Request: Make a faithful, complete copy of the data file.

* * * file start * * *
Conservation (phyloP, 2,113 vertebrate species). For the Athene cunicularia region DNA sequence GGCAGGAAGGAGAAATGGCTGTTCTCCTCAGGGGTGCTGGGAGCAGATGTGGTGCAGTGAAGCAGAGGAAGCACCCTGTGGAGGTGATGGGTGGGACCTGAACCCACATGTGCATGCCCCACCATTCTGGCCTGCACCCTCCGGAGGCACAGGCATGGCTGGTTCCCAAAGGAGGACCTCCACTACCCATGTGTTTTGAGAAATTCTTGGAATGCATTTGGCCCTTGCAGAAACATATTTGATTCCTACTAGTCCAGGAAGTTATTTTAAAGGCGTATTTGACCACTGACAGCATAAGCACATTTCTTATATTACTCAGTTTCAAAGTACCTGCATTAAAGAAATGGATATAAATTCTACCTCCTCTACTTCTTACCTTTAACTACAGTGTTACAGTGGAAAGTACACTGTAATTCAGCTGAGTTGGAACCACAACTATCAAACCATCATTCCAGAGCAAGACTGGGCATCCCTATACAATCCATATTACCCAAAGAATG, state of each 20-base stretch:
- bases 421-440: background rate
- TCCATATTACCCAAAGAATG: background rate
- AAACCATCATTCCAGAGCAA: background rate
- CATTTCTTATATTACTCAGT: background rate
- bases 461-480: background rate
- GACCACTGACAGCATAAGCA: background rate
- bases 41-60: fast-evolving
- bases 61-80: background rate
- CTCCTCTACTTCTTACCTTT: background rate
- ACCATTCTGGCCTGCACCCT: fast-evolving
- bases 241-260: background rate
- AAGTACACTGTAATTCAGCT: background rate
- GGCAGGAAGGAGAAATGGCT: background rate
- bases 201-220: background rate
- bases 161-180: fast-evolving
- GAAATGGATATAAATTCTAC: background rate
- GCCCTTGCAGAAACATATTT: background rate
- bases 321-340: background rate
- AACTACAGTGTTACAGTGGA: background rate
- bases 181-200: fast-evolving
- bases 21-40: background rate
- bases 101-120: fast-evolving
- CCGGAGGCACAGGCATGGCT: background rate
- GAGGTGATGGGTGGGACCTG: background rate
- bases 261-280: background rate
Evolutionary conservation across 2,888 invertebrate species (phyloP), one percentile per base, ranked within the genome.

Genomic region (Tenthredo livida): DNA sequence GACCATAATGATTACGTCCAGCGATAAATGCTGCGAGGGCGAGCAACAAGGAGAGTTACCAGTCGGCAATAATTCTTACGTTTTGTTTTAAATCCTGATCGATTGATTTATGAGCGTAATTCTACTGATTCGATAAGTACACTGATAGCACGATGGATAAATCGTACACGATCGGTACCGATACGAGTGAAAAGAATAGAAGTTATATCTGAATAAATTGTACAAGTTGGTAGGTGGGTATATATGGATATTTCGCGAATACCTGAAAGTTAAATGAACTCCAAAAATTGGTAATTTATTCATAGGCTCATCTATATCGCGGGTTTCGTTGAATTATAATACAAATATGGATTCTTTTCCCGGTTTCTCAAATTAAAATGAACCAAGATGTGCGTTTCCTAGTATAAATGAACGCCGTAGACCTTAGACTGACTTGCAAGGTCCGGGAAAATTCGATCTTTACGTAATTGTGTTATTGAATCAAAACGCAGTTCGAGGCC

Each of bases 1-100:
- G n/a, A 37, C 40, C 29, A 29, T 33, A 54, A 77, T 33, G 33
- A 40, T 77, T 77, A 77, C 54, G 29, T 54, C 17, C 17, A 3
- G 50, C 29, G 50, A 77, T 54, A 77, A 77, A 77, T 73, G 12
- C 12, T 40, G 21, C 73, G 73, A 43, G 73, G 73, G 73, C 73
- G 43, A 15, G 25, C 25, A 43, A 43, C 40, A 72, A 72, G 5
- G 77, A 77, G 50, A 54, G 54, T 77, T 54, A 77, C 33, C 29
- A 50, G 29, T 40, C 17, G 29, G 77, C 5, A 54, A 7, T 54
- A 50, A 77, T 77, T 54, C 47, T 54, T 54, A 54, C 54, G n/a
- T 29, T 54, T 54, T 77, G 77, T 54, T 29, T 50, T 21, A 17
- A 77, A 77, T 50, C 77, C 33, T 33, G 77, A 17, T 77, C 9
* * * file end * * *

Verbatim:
Conservation (phyloP, 2,113 vertebrate species). For the Athene cunicularia region DNA sequence GGCAGGAAGGAGAAATGGCTGTTCTCCTCAGGGGTGCTGGGAGCAGATGTGGTGCAGTGAAGCAGAGGAAGCACCCTGTGGAGGTGATGGGTGGGACCTGAACCCACATGTGCATGCCCCACCATTCTGGCCTGCACCCTCCGGAGGCACAGGCATGGCTGGTTCCCAAAGGAGGACCTCCACTACCCATGTGTTTTGAGAAATTCTTGGAATGCATTTGGCCCTTGCAGAAACATATTTGATTCCTACTAGTCCAGGAAGTTATTTTAAAGGCGTATTTGACCACTGACAGCATAAGCACATTTCTTATATTACTCAGTTTCAAAGTACCTGCATTAAAGAAATGGATATAAATTCTACCTCCTCTACTTCTTACCTTTAACTACAGTGTTACAGTGGAAAGTACACTGTAATTCAGCTGAGTTGGAACCACAACTATCAAACCATCATTCCAGAGCAAGACTGGGCATCCCTATACAATCCATATTACCCAAAGAATG, state of each 20-base stretch:
- bases 421-440: background rate
- TCCATATTACCCAAAGAATG: background rate
- AAACCATCATTCCAGAGCAA: background rate
- CATTTCTTATATTACTCAGT: background rate
- bases 461-480: background rate
- GACCACTGACAGCATAAGCA: background rate
- bases 41-60: fast-evolving
- bases 61-80: background rate
- CTCCTCTACTTCTTACCTTT: background rate
- ACCATTCTGGCCTGCACCCT: fast-evolving
- bases 241-260: background rate
- AAGTACACTGTAATTCAGCT: background rate
- GGCAGGAAGGAGAAATGGCT: background rate
- bases 201-220: background rate
- bases 161-180: fast-evolving
- GAAATGGATATAAATTCTAC: background rate
- GCCCTTGCAGAAACATATTT: background rate
- bases 321-340: background rate
- AACTACAGTGTTACAGTGGA: background rate
- bases 181-200: fast-evolving
- bases 21-40: background rate
- bases 101-120: fast-evolving
- CCGGAGGCACAGGCATGGCT: background rate
- GAGGTGATGGGTGGGACCTG: background rate
- bases 261-280: background rate
Evolutionary conservation across 2,888 invertebrate species (phyloP), one percentile per base, ranked within the genome.

Genomic region (Tenthredo livida): DNA sequence GACCATAATGATTACGTCCAGCGATAAATGCTGCGAGGGCGAGCAACAAGGAGAGTTACCAGTCGGCAATAATTCTTACGTTTTGTTTTAAATCCTGATCGATTGATTTATGAGCGTAATTCTACTGATTCGATAAGTACACTGATAGCACGATGGATAAATCGTACACGATCGGTACCGATACGAGTGAAAAGAATAGAAGTTATATCTGAATAAATTGTACAAGTTGGTAGGTGGGTATATATGGATATTTCGCGAATACCTGAAAGTTAAATGAACTCCAAAAATTGGTAATTTATTCATAGGCTCATCTATATCGCGGGTTTCGTTGAATTATAATACAAATATGGATTCTTTTCCCGGTTTCTCAAATTAAAATGAACCAAGATGTGCGTTTCCTAGTATAAATGAACGCCGTAGACCTTAGACTGACTTGCAAGGTCCGGGAAAATTCGATCTTTACGTAATTGTGTTATTGAATCAAAACGCAGTTCGAGGCC

Each of bases 1-100:
- G n/a, A 37, C 40, C 29, A 29, T 33, A 54, A 77, T 33, G 33
- A 40, T 77, T 77, A 77, C 54, G 29, T 54, C 17, C 17, A 3
- G 50, C 29, G 50, A 77, T 54, A 77, A 77, A 77, T 73, G 12
- C 12, T 40, G 21, C 73, G 73, A 43, G 73, G 73, G 73, C 73
- G 43, A 15, G 25, C 25, A 43, A 43, C 40, A 72, A 72, G 5
- G 77, A 77, G 50, A 54, G 54, T 77, T 54, A 77, C 33, C 29
- A 50, G 29, T 40, C 17, G 29, G 77, C 5, A 54, A 7, T 54
- A 50, A 77, T 77, T 54, C 47, T 54, T 54, A 54, C 54, G n/a
- T 29, T 54, T 54, T 77, G 77, T 54, T 29, T 50, T 21, A 17
- A 77, A 77, T 50, C 77, C 33, T 33, G 77, A 17, T 77, C 9